Building a ZFS Fileserver

I decided to finally split my File-server from my Hypervisor. Mainly because there were some issues with my the System not liking one of my RAID Controllers resulting in all kinds of funky error Messages.
I found some nice used Hardware at a good enough price but i still had to decide on the Software. After asking around in the forums and reading up on it a little, it was clear that at this point the only real option was something with zfs.But first lets look what my old Server looked like:
Intel Xeon E3 1235
Supermicro X9SCM-F
Some old 300GB Disk as system disk
2x 1TB WD Green for my Windows Home Server VM
Supermicro USAS2-L8E
8x Samsung HD204UI 2TB (software RAID 6 with madm)
Highpoint Rocketraid 3520
8x Seagate Barracuda 11 1,5TB (hardware RAID 5 on the Highpoint)

Since the Highpoint Controller messed with VT-d i couldn’t just give the controllers through to the Fileserver KVM. Because of that i just used the LVM Volumes of both raids as virtio disks in KVM. This actually worked decently, but once in a while the Hardware Raid would have a problem with it.
And i had to use my Hypervisor to check the disk and RAID health, which was not the best solution.

All in all it was time to change that and a dedicated Fileserver seemed a like a good idea. But if i was spending money on it, i wanted quite a few features in scalability, comfort and error handeling:
– Web-interface for all the common tasks
– fast setup (i wanted to be able to get it running in under one day)
– needs to be able to manage large amounts of disk space (20TB+)
– needs to serve NFS and SMB/CIFS
– E-Mail alerts if anything goes bad
– needs to saturate Gigabit Ethernet with the Hardware i got for it
– needs to be reliable and protect against data corruption
– an easy and fast way to check disk health
– disk replacement should be no problem

In the end i opted for OpenIndiana with Napp-It for easy Web-management.
The install would have been done in under one hour normally.Unfortunately I discovered a problem with it though: the Gui of OpenIndiana doesn’t like the Supermicro IPMI KVM. After i figured that one out, everything else went smooth.

My new ZFS server consists out of the following Hardware:
Intel Xeon L3426
Supermicro X8SIE-F
Seasonic X750 (from my old Server)
WD Scorpio Black 500GB(System)
6x Samsung HD204UI 2TB
2x Seagate ST2000DL004 HD20 2TB(relabeled Samsung HD204UI)

After i moved the 1st datapool off my old Server following Hardware will go into the File server:
Supermicro USAS2-L8E
8x Samsung HD204UI 2TB

The basic Steps are:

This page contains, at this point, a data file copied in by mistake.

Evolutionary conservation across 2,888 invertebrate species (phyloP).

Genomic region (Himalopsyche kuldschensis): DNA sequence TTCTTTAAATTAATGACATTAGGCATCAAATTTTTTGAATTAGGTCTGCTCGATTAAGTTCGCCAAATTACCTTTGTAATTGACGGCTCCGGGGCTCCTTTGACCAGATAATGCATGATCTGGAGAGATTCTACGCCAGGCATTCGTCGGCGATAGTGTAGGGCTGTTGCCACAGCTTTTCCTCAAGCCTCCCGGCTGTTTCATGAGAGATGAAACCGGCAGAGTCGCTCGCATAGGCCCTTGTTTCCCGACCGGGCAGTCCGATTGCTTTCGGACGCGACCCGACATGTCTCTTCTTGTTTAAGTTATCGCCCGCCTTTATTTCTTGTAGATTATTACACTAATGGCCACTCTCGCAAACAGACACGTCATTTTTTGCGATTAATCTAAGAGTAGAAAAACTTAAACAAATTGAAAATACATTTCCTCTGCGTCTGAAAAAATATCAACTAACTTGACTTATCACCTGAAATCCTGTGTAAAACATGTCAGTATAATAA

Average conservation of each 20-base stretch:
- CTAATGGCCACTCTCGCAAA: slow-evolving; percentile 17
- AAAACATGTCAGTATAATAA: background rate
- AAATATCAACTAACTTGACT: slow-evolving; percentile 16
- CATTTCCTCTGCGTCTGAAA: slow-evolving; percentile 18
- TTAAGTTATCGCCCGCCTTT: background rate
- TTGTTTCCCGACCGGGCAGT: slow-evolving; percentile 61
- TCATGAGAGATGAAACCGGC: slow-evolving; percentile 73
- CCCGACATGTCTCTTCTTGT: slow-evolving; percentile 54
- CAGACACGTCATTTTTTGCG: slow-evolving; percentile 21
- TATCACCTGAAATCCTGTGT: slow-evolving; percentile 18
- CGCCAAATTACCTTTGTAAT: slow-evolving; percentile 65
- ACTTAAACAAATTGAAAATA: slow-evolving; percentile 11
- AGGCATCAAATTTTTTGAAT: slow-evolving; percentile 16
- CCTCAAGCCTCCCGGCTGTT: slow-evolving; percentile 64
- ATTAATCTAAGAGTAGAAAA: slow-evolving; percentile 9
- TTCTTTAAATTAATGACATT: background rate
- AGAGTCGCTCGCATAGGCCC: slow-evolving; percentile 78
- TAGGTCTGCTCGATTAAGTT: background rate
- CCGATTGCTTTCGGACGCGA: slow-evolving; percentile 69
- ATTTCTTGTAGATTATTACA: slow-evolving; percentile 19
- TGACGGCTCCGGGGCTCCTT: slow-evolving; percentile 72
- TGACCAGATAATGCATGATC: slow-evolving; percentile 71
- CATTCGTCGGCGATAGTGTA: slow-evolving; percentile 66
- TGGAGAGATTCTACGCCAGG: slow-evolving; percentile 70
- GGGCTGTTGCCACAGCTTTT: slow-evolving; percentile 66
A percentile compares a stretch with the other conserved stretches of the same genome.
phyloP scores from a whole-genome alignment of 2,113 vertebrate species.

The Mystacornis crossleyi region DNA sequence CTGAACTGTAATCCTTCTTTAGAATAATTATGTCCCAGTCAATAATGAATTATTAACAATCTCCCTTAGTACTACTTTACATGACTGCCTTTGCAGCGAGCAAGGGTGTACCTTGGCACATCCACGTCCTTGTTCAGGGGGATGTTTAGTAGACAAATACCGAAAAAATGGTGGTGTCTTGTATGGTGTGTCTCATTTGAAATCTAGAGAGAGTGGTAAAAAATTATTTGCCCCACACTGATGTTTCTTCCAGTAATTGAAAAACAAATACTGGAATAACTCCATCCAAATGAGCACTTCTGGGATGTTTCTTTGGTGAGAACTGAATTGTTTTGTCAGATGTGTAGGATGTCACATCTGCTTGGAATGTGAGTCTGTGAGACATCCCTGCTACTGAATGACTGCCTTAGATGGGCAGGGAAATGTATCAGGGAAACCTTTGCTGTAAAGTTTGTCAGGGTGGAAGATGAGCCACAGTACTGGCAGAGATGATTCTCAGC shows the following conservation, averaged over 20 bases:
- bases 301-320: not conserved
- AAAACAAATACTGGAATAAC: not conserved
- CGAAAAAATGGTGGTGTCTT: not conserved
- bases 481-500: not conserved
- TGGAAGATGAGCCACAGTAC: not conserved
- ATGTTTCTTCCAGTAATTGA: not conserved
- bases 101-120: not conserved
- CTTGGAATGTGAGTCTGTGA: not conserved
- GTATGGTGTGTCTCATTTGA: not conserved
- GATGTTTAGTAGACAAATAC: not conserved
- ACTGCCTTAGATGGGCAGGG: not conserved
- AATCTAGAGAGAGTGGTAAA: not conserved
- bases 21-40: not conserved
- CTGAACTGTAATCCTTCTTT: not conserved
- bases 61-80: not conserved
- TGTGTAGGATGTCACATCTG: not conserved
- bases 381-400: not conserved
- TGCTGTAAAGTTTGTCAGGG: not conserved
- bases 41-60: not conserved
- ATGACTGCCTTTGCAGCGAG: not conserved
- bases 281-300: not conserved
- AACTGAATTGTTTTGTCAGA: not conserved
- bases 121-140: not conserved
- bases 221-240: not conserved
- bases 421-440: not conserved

1. Boot OpenIndiana Live CD
2. When it is on the desktop start the installer.
3. When the installer is done boot to your new OpenIndiana and Login.
4. Download and start the Napp-it installer.

There is a good and easy tutorial for it on the official Homepage

The Web-interface is pretty much self-explanatory and my new Zpool with NFS and SMB share was running in under 5 Minutes.
After that i migrated my 1st data pool from my old Server to its new home, which took a while.
Once that was done i took the disks and controller from that pool and put it in the new Storage Server as well.
Expanding the Pool went without any issues, so i migrated the data off my 2nd data pool on the old Server.
Some when during the Transfer the System faulted one of my drives, that didn’t impress the transfer all that much and it completed without any problems.

So it turns out that one of the drives i have been using in my old Server wasn’t working properly. A failure of that drive wouldn’t have been all that bad even in the old Server since it was in a software RAID 6, but that fact that it didn’t fail might have led to data corruption and ext 4 isn’t equipped to detect that.
Quick SMART checks reported the drive as OK. But the self-tests failed it, so reading out just the SMART Status isn’t a very reliable way of detecting drive failure.

Update: the replacement drive arrived safely and is in the Server now. Everything is fine again and there a no more errors reported by zfs. Resilvering the drive took around 24 hours which is pretty OK for my zpool.

What i learned from all this: If you care about your data zfs is the way to go. This might change in the future when BTRFS gets to stable and i heard that ext 4 now has a checksum function as well.

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